The predicted and measured values of inline image are in a similar range to those projected by Westerman et al. (2006), in which a simulation model was used to explore the relationship between seed rain, seed burial and granivore activity. They are also consistent with other direct measurements of inline image in field settings (Harrison, Regnier, & Schmoll 2003; Williams et al. 2009). In comparison, estimates of inline image made with a predictive model assuming continuous seed exposure throughout the season were excessive (inline image > 99%). Values of inline image reported in Appendix S1 are nonetheless sufficient to contribute to ecological weed management (Liebman & Davis 2009).

High variability in inline image predicted from literature values, within and among environments, was not unexpected. Granivory is finely tuned to many abiotic and biotic environmental variables, including temperature and precipitation, shelter from predators, predator population densities, seed supply, residue cover of the soil surface and seed burial rates, among others (Westerman et al. 2006; Westerman, Dixon, & Liebman 2009; Davis & Raghu 2010). A trend towards higher seed predation in legumes and legume–cereal mixtures has been explained as the result of high-quality habitat for seed predators in legume canopies, relative to the low cover provided by open or senesced cereal canopies (Davis, Dixon, & Liebman 2004; Heggenstaller et al. 2006). A widely observed, but as yet unexplained, outcome of the site-specific nature of weed seed predation is the tendency for local dominance of a given predator type: at some locations, invertebrates are dominant (Baraibar, Westerman, & Recasens 2009; Davis & Raghu 2010), whereas in other locations, vertebrate predators drive long-term seed losses (Westerman et al. 2011).

Our results may offer practical lessons for those contemplating future research on weed seed predation in agroecosystems. First, if the difficulty of measuring inline image directly is hindering research efforts, time series of episodic predation may be performed instead, and inline image estimated from these data. Second, in relatively uniform production systems, such as the maize and cereal fields in Urbana and Rostock, where temporal variation outweighs spatial variation, resources should be focused on a) adequate temporal sampling intensity to capture long-term variability in predation rates and b) comparisons of agronomic practices most likely to create variation in predator behaviour. Third, as examination of prediction strength by different subplot seed population densities in Rostock suggests, estimates of long-term seed predation are most accurate when time series of episodic predation rates are measured at a seed population density close to the ambient level. Density dependence in feeding by seed predators has been shown to be an important consideration for estimating predation rates, because of both predator satiation (negative density dependence) and aggregated feeding upon locally rich seed resources (positive density dependence) (Westerman et al. 2008; Davis & Raghu 2010). Finally, although we did not find support for a seed rain weighting factor in our predictive models, such a factor would be critically important in cases where seed rain and granivore activity show only partial temporal overlap (Westerman et al. 2011).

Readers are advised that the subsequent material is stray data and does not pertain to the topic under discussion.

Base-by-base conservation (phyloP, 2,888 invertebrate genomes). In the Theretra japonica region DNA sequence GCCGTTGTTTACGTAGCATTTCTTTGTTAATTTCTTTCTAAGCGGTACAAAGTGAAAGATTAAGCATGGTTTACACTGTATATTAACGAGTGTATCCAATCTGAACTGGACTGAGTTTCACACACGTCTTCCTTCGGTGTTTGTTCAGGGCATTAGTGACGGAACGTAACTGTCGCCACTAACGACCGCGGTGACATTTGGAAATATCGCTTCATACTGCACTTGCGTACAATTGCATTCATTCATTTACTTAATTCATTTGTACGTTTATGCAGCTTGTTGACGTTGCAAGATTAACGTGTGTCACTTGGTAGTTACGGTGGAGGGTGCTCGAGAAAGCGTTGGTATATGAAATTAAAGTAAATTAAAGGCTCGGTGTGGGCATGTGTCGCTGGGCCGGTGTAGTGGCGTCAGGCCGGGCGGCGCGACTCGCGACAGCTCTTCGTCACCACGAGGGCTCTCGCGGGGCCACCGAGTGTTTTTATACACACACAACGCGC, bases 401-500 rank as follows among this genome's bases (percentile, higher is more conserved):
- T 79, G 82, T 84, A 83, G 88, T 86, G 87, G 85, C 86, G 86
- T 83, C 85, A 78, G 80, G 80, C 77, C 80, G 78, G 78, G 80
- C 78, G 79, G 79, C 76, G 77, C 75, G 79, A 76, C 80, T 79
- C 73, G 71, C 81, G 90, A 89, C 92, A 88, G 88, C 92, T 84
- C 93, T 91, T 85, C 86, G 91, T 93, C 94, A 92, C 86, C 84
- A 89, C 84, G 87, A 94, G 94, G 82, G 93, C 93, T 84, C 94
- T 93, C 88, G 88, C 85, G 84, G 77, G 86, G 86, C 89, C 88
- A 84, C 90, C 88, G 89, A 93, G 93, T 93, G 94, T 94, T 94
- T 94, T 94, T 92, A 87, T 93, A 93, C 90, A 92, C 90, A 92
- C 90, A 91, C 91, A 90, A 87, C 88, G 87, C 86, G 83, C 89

Viewing weed seed predation as an episodic process may inform agroecosystem design for increased weed seed destruction by granivores. For example, there should be a window of several days (and preferably, several weeks) between crop harvest and primary tillage to allow weed seeds dispersed by the harvest operation to be consumed. Another key consideration is how to support granivore activity that is more synchronous with weed seed dispersal. Temporal overlap between crop maturation and weed seed dispersal can have large impacts upon species-specific predation rates; diverse crop rotations are unlikely to leave any one weed species untouched by seed predation (Westerman et al. 2011). If opportunities for consuming seeds are fleeting events, then providing suitable habitat for seed predators at the time of maximum weed seed dispersal should be prioritised. Granivore activity during crop senescence may be hindered by increased vulnerability to predators (Davis & Raghu 2010) even as weed seed rain reaches its peak. Improved granivore habitat may therefore have to come in the form of adjacent or inter-penetrating non-crop vegetation. Linking understanding of weed seed predation from a plant-centric point of view to a better understanding of granivore behaviour should create rich opportunities for managing weed seed destruction by granivores as an agroecosystem service.

Acknowledgements

We gratefully acknowledge the contributions of numerous research assistants to this study. Funding for this work was provided by the United States Department of Agriculture and University of Rostock.